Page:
From Henry Laurens
[Philadelphia] 1st November 
With this Your Excellency will receive my Letter of the 30th which has been two days in the hands of Colonel Gimat; this Gentleman being detained by some prospect of receiving an Act of Congress in his favor in a day or two, I judge it best to forward the public Dispatches by an Express Messenger.1
Yesterday I had the honor of presenting to Congress your Excellencys’ several Letters of the 24th, 26th and 27th Instant.2 the former together with the Return which accompanied it, is committed to a Committee appointed to prepare a Plan for procuring Reinforcements for the Army. The latter produced a Resolve approving the reasons for not undertaking immediately an Expedition against Chemung which Your Excellency will find inclosed.3
I shall likewise transmit herewith a Letter of the 24th October 1778 from Nicholas Depui and others4 and two Affadavits referr’d to in the Letter which Congress refer to Your Excellency’s consideration. I have the honor to be &c.
P.S. This instant the Printer has sent in a Packet of printed Manifestos by Congress, which Your Excellency is requested to distribute by proper means at the several Posts of the Enemy North and East of this place, within these States. Fifty of these Papers will be found under Cover with this.5
LB, DNA:PCC, item 13. The letter was carried “by William Hunter from the Quarter Master.”
1. Laurens’s letter to GW of 30 Oct. covered two acts of Congress and reported the issuance of brevet commissions to various French officers. On 3 Nov., Congress resolved to grant Gimat a brevet commission of colonel and to reimburse him for his travel expenses to and from the United States; two days later the delegates awarded Gimat “an honorary certificate of his zeal and services” (JCC description begins Worthington Chauncey Ford et al., eds. Journals of the Continental Congress, 1774-1789. 34 vols. Washington, D.C., 1904–37. description ends , 12:1097, 1105).
3. The resolve was dated 31 Oct.; see JCC description begins Worthington Chauncey Ford et al., eds. Journals of the Continental Congress, 1774-1789. 34 vols. Washington, D.C., 1904–37. description ends , 12:1084.
4. The enclosed letter of 24 Oct. from Nicholas Depui, John Chambers, Benjamin Van Camp, and John Van Campen to Pennsylvania Council president George Bryan reads:
“Gentlemen we do with Reluctance adress you once more conscerning the aprehensions we are under of the Indin & Torey Incursions on the Frontiers which we have not Neglected to give you Notice of. when we entered into the Combination with you of Defending our Rights & privileges against the unjust Claims of great Briton we expected a Mutual combination would have procured Mutual defence & it has so happened in the Coarse of the War that we were part of those that was first cald on to make up our Co[s]ts of the flying camp which we on the shortest Notice complyd with, the next call was to Trenton when the fate of the war seemd dark on our side but still as Gloomy as our struggle apeard at that time, a Generous Compliance took place & we were the first in the State there ready to take the field excepting the brave Melitia from philadelphia & our atending last winter in that Inclement Season all Cooperates to prove that we have Acted our part in the present Strugle for which Conduct we are singled out by the enenemy & your Neglect to suffer the loss of our lives & our all whilst those persons among us that profest neutrality sits Quiet & none to make <the>m afraid; so in the coarse of the present Strugle the <Ene>my is comeing to Ruien us an Enemy that is desperate Lost to the feelings of humanity therefore we have nothing to expect but fire sword & Desolation for it seems all in Vain to call on you for assistance you seem Deef to our Complaints if you think this Indecent Languague such can only be expected from a disparing people; but by way of N.B. we can assure you by certain Intiligence we receivd from Justice Vannakens the Indians are at Coshiston or perhaps now neaer on there way down towards this state the Information was from a party of Toreys that came down to Menisink from the great Corn Brant party to warn some of their Connections to move off, the reasons they give for their not proceeding farther after desolateing peanpack was the waters being so high they could not pass therefore they retired as far as Coshiston with a View to turn back when the waters fell: we have here given you the best Intiligence we can, & we mentioned in our last to you that the Inhabiters of uper Smithfield & great part of Deleware were movd over to the Jerseys where they still remain & the spirits of the fiew that remains amongs us is so depresd being without assistance that we are not able to keep a single scout out & the first Intiligence we may expect is a Stroke” (DLC:GW). The two affidavits that accompanied the letter have not been identified (see JCC description begins Worthington Chauncey Ford et al., eds. Journals of the Continental Congress, 1774-1789. 34 vols. Washington, D.C., 1904–37. description ends , 12:1080).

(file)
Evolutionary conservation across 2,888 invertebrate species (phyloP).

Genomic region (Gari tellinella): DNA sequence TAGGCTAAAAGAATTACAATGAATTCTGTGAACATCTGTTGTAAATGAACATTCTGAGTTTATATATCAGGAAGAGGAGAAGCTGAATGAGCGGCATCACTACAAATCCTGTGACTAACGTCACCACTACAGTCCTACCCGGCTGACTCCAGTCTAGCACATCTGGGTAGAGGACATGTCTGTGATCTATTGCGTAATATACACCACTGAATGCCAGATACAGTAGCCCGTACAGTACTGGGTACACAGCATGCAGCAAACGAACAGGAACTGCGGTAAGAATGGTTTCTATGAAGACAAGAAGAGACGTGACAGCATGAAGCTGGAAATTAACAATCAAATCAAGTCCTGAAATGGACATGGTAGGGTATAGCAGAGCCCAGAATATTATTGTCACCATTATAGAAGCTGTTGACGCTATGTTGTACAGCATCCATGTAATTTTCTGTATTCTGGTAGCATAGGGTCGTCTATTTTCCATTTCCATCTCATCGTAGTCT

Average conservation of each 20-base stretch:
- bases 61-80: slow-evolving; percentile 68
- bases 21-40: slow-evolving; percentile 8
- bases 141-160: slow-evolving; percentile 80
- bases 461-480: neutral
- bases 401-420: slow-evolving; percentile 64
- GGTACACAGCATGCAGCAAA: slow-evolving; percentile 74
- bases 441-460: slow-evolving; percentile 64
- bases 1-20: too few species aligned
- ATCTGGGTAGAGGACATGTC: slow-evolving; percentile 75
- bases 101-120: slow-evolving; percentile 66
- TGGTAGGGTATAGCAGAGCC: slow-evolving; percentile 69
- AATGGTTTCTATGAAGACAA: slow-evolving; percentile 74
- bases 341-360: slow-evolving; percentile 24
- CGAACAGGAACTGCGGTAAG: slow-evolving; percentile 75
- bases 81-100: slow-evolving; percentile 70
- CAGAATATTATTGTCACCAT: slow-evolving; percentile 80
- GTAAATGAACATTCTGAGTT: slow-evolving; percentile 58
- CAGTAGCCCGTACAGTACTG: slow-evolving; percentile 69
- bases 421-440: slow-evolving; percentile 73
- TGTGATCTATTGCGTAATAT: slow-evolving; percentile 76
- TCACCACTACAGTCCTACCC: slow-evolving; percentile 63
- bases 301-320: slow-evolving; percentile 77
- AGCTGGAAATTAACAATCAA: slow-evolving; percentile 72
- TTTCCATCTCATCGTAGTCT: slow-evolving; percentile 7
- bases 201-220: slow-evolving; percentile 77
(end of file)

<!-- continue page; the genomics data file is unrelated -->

The four correspondents were all from Lower Smithfield, Pennsylvania. Depui (Dupui, Depuis; 1728–1808) had served as a justice of the peace for Northampton County, Pa.; Chambers was a county sublieutenant and mustermaster; Van Camp served 1776–78 as a major in the county militia; and Van Campen (Van Camp; 1726–c.1801) served as a member of the Pennsylvania general assembly 1778–79 and as a member of the Pennsylvania supreme executive council 1780–81. For GW’s response to this howl of distress, see GW to George Clinton, 5 Nov. (first letter); to Philip Van Cortlandt, 5 and 10 Nov.; and to Casimir Pulaski, 10 November.